Thus, there is a continuing search for wetting agent compositions with increased wetting rate that are able to quickly penetrate and infiltrate the water repellent soil. The use of wetting agent compositions with increased wetting rates, in turn, will result in a more effective wetting of the root zone during rain events and/or irrigation applications, thereby, inducing better plant growth and decreased run-off.
SUMMARY OF THE INVENTION
The instant invention provides a process for rapidly increasing the hydrophilicity and infiltration of water into water repellent soil matrices. The process consists of applying to the water repellent soil an effective amount of a wetting agent composition comprising alkyl polyglycosides and ethylene oxide- propylene oxide (EO/PO) block copolymers in weight ratios of the polyglycoside to the block copolymer of from 6:1 to 0.5:1. These compositions unexpectedly exhibit significantly enhanced infiltration (wetting) rates in water repellent soil over that previously achieved in the art.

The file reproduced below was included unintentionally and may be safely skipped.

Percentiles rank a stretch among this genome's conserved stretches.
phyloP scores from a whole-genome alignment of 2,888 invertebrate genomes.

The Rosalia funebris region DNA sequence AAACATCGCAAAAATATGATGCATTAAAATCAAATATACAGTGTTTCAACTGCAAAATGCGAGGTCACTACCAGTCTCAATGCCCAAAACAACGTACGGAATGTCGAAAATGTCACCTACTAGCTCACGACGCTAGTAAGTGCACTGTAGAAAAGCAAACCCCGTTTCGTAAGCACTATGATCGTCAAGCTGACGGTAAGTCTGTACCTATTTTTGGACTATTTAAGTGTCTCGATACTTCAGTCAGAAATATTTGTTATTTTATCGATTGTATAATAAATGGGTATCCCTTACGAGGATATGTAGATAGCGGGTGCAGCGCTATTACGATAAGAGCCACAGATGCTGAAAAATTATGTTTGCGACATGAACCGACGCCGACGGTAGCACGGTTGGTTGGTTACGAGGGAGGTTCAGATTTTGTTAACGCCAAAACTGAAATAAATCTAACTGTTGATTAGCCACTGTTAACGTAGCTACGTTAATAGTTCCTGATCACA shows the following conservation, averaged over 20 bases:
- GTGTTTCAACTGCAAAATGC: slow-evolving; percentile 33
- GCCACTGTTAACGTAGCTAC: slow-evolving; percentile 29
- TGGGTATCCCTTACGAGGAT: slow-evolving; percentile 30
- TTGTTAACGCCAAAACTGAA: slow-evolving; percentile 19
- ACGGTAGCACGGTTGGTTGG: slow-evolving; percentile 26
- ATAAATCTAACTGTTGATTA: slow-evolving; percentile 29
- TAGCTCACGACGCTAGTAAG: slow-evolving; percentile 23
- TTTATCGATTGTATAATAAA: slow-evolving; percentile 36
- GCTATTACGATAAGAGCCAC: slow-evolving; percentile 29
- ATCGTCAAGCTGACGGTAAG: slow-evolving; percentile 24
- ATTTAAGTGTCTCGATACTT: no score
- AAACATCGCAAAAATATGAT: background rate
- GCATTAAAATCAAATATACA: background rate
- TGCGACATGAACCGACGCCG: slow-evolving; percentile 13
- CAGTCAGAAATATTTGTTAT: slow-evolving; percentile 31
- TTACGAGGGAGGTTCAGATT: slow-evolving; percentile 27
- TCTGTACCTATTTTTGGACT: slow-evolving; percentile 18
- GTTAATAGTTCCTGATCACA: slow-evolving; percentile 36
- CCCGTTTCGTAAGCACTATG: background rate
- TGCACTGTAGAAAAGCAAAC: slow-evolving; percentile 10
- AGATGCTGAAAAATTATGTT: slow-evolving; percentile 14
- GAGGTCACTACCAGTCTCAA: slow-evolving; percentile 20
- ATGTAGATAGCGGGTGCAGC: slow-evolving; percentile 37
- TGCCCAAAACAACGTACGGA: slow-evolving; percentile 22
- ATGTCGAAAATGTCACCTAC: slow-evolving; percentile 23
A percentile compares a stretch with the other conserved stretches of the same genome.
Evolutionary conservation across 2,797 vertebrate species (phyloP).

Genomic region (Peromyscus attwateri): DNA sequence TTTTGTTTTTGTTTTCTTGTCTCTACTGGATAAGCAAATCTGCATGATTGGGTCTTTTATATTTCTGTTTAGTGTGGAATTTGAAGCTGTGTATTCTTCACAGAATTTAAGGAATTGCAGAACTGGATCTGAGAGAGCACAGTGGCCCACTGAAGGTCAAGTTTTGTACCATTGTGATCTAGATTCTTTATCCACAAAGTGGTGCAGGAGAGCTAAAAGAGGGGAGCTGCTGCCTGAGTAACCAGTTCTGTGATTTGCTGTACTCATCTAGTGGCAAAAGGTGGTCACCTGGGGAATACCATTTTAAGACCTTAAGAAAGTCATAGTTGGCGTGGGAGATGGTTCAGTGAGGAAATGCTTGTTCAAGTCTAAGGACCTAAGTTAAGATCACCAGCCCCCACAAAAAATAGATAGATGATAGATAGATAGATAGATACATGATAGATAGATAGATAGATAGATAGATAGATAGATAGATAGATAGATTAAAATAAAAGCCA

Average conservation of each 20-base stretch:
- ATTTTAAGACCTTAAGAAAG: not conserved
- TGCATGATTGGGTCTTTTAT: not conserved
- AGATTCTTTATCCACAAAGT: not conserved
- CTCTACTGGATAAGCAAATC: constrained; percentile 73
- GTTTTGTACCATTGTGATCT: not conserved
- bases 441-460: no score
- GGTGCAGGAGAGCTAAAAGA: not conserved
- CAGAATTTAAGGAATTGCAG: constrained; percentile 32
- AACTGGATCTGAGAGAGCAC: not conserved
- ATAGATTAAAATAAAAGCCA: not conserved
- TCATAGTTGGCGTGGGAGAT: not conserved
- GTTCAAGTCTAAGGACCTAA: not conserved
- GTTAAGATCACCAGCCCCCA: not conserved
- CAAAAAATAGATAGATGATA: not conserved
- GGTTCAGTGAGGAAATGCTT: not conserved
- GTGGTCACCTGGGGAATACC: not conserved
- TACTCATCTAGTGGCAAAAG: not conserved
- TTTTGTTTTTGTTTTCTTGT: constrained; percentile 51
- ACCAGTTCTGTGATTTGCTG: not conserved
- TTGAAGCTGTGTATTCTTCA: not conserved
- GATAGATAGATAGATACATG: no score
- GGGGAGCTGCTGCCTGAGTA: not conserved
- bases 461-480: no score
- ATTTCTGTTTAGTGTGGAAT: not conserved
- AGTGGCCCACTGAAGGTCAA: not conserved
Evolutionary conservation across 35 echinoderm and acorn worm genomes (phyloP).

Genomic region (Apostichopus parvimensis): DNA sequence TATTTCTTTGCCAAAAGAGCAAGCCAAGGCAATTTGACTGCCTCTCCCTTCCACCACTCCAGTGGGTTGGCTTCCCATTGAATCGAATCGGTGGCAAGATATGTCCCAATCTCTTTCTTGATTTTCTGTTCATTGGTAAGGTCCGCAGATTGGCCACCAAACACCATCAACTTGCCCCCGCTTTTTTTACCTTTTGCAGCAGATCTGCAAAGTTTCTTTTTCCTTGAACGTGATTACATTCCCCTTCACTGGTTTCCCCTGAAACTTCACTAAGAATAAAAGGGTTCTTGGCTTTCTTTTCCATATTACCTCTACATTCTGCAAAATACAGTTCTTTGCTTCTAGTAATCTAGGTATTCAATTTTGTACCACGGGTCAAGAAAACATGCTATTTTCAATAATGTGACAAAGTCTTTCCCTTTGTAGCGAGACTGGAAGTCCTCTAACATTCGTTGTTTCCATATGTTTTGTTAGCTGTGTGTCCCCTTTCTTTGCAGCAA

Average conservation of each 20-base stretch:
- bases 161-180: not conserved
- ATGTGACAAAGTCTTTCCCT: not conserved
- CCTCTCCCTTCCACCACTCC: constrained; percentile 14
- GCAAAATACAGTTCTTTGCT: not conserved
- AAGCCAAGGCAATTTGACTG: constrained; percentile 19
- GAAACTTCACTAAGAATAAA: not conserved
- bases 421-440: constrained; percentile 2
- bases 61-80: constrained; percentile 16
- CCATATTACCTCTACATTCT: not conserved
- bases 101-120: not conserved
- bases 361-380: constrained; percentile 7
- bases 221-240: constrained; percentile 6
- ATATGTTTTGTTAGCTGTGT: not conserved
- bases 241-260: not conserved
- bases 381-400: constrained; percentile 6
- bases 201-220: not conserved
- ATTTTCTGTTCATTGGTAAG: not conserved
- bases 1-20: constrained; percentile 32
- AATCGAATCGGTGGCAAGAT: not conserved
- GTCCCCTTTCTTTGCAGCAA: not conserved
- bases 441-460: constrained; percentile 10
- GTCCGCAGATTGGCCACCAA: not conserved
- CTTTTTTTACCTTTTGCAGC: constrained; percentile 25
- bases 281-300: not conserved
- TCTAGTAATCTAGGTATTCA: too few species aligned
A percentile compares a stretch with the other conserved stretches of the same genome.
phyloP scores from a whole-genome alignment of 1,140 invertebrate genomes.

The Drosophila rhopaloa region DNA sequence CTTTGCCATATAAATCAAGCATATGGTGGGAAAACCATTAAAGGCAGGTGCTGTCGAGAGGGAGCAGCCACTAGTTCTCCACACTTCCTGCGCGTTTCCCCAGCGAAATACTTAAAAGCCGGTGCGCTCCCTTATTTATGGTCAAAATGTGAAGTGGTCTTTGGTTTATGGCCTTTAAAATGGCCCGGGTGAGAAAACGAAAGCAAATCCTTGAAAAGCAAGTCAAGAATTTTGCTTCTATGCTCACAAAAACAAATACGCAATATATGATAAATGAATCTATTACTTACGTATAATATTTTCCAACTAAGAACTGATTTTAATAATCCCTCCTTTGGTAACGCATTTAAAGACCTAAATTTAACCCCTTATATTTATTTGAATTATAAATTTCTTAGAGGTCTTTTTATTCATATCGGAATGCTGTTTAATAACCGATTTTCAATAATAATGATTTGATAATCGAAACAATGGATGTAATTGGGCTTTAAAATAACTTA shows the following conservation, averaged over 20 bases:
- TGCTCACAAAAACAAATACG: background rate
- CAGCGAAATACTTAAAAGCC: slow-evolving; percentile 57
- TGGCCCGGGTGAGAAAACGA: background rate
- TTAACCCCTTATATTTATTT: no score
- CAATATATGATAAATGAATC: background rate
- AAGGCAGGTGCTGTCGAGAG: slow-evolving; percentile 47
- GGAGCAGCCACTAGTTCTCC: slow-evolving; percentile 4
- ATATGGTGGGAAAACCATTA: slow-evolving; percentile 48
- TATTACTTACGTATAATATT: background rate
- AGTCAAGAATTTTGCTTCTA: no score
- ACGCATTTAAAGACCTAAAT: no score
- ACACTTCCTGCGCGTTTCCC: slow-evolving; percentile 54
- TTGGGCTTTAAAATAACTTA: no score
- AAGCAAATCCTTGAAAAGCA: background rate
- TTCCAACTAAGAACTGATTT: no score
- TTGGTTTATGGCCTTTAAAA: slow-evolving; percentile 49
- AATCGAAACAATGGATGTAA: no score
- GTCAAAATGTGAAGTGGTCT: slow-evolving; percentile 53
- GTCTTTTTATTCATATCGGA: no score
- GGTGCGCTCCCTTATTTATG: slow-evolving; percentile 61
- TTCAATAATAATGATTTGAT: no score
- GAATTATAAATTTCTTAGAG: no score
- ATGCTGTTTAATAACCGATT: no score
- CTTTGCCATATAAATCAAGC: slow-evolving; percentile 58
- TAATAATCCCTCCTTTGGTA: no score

DETAILED DESCRIPTION OF THE INVENTION
The instant invention specifically relates to the discovery that wetting agent compositions comprising alkyl polyglycosides and ethylene oxide-propylene oxide (EO/PO) block copolymers in weight ratios of the polyglycoside to the block copolymer of from 6:1 to 0.5:1, preferably from 4:1 to 0.7:1 significantly and unexpectedly enhance water and aqueous composition transport or infiltration through the solid matrices of water repellent soil. Additionally, it has been found that these compositions are highly efficacious over a wide range of concentrations which is of critical importance in achieving maximum agronomic and/or hydrological benefit when the compositions are to be used in irrigation scenarios, e.g., both for the reduction in run-off and in the delivery of water soluble fertilizers.